Martha and Jacob were married on June 9, 1861. That marriage record is likely to be found in the Trinity, Altenburg records, but I am not in Altenburg to take a photo of it. Rev. Beyer was the pastor who performed the ceremony, and it must have taken place in the 1845 church building which is now part of our museum. I do have this image of their Perry County marriage record. Apparently, Rev. Beyer went to record several marriages at the same time, because this marriage is just one of many in a group. Theirs is the first in this group at the top of this image.
Even though I cannot show it, our German Family Tree indicates that the church marriage record states that Jacob was from St. Clair, Illinois, which is where Millstadt is located.
Our German Family Tree indicates that two children were born to Jacob and Martha. Martha Caroline Estel was born in 1862. I figure she was named after her mother and her grandmother. Jacob Heinrich Estel was born in 1863. He may have been named after his father and grandfather.
There is a incredibly tragic story which took place amidst all this. In March of 1863, Martha’s husband died. I wish I could show an image of this record, but our German Family Tree has the following transcription.
[Altenburg-Trinity]: Heinrich Jacob Gerlach, Died 24 Mar 1863, drowned in Apple Creek while taking logs down in high water after going over mill dam, body was found by his wife weeks later and then buried.
Martha would give birth to her son on November 14, 1863, eight months after her husband died. She might not have even known she was pregnant when this tragedy occurred. I might add that if Rev. Koestering had already been at Trinity (he arrived in 1864), we would probably not be aware of this story.
On June 5, 1865, Martha married again. Her second husband was Edward Gerhardt. Edward was living in Brazeau Township in 1860. He is listed as part of the John Hinkelmann household.
Edward had also served in the military during the Civil War. Here is a military record for him. I find it interesting that he is shown as being a bugler.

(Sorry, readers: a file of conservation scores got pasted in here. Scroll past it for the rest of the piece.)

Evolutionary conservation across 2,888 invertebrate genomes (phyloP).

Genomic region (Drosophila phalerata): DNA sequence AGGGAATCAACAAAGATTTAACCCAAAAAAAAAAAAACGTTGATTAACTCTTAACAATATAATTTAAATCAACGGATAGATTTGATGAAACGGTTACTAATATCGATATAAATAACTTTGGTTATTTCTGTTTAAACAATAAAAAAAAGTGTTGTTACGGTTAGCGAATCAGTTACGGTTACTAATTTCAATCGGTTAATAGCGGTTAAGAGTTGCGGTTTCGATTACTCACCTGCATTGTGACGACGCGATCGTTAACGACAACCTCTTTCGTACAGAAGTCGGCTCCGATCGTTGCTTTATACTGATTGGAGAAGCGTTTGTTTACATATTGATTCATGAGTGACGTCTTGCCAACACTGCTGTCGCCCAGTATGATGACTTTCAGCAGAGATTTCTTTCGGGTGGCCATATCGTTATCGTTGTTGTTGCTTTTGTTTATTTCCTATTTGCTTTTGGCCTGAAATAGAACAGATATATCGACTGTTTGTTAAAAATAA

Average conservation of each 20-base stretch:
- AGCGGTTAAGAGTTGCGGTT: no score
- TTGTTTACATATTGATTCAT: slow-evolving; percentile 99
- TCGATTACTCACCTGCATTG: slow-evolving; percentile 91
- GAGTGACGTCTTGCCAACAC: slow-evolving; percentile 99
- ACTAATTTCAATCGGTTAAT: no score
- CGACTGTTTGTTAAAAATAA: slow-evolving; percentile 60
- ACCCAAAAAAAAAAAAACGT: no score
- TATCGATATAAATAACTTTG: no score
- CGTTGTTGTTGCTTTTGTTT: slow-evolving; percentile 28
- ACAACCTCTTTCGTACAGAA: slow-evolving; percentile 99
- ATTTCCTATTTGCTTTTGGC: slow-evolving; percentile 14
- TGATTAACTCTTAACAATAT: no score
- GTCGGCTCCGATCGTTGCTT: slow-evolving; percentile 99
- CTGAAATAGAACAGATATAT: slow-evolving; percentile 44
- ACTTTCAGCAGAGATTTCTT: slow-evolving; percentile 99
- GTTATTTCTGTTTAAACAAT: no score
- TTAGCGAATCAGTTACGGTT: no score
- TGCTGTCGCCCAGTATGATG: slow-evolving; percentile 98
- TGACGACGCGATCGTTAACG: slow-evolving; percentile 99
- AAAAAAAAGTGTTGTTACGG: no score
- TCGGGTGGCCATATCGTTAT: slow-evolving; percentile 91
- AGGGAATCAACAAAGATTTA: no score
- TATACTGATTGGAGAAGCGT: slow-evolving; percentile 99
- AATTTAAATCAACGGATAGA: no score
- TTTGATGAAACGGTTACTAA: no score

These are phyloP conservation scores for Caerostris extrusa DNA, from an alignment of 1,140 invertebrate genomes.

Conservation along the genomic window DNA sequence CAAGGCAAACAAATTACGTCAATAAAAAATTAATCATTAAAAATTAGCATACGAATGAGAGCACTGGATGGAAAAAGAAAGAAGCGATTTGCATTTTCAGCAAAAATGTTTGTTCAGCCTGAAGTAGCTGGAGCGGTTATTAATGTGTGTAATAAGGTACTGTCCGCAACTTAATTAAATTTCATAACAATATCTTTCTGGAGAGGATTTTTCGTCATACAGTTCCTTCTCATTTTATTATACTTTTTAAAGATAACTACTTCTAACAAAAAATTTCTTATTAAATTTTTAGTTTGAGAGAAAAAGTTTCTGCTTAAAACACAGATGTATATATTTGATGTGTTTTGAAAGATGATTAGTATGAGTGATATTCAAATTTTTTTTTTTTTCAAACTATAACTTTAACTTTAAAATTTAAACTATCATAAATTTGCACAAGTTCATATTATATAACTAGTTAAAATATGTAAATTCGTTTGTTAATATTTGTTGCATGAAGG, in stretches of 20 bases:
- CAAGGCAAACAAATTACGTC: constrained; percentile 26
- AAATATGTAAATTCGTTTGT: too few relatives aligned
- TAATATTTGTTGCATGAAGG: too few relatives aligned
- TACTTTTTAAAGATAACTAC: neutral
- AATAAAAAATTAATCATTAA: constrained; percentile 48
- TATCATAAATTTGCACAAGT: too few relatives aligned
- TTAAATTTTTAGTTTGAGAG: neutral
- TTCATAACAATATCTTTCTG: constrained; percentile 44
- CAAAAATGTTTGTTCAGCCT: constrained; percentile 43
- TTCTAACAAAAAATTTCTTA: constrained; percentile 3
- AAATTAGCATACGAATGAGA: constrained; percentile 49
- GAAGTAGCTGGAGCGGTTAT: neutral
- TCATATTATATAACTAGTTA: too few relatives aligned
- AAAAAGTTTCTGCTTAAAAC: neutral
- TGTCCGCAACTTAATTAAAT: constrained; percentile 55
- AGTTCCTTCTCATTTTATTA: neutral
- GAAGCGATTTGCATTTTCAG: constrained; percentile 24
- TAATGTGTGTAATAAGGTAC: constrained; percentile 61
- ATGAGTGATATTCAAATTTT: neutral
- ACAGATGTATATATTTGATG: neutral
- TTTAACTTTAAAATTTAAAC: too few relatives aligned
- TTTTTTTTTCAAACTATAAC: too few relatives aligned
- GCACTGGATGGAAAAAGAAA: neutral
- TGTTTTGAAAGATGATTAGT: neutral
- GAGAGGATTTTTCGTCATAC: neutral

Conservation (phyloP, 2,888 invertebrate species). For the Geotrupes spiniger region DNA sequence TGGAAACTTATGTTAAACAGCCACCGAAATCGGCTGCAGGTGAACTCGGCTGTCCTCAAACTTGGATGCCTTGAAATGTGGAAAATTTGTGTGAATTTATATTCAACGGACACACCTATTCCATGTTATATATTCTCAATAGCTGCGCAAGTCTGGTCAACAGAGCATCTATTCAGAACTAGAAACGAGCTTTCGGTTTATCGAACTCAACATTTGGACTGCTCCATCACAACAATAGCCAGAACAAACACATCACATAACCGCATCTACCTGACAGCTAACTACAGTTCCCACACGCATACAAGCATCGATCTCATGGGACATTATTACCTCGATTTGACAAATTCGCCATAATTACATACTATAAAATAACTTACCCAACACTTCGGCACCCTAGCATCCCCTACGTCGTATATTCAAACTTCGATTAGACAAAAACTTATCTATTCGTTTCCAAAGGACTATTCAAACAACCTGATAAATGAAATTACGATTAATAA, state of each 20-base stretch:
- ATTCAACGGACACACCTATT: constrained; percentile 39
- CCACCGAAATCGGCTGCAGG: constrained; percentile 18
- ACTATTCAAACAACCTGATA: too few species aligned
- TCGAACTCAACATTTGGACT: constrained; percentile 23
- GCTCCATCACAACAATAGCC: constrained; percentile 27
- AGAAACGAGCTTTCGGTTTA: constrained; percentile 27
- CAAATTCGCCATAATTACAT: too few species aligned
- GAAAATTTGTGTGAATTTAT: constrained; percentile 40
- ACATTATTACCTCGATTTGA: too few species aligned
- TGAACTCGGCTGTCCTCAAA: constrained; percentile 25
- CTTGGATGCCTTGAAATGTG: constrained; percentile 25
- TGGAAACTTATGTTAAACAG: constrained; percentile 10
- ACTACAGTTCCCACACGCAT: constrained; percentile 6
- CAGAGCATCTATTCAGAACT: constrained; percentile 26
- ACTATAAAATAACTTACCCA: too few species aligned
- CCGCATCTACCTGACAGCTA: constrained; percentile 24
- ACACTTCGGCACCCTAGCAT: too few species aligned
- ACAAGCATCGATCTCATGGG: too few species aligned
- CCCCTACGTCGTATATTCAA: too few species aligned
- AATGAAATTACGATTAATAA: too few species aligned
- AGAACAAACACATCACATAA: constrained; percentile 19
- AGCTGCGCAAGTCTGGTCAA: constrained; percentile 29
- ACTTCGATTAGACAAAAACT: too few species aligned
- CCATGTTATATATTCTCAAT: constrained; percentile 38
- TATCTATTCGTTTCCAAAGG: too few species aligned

Below is the Perry County marriage record for Martha and Edward. Rev. Koestering may not have kept church marriage records, but he was required to submit a civil record for the county.
One child was born into this family. His name was Edward Martin Gerhardt, who was born in 1866. Sometime between 1866 and 1870, Edward must have died, but his death record is part of the “Koestering Hole”. The 1870 census shows Martha as a widow with two children.
The Henry shown on this census was really Henry Gerlach, not Henry Gerhardt. I am thinking that the other daughter, Martha Caroline, must have died prior to this census also. Please note that once again, we have some people from the Estel family living near the pastor.
On May 21, 1872, Martha married for a third time. Her third husband was Heinrich Haehnlein.
This marriage record is the last document on which we find Martha. However, we do find another document for Heinrich Haehnlein that is helpful for us narrowing down the death of Martha. Heinrich married again on August 10, 1873. Here is a record for that marriage.
I do not think that it was a divorce that caused Heinrich to marry again. I think it is almost certain that Martha died between her marriage to Heinrich in 1872 and his second marriage in 1873. That also would be smack in the middle of the “Koestering Hole”.
Another later piece of evidence that Martha was no longer alive is found in the 1880 census. Her son, Henry Gerhard was living in the Theodore Estel household and called a nephew. He was 16 years old.
If Martha died in 1872, she was just 31 years old at the time of her death. In that short life, she managed to get married three times. She witnessed her brother die of a wagon accident, a husband drown in the Apple Creek, another husband die, and die herself at a very young age. I wish we had her death record to see the cause.
In closing, I will say that Heinrich Haehnlein had quite an eventful life also, but this post is already too long for me to tell it today.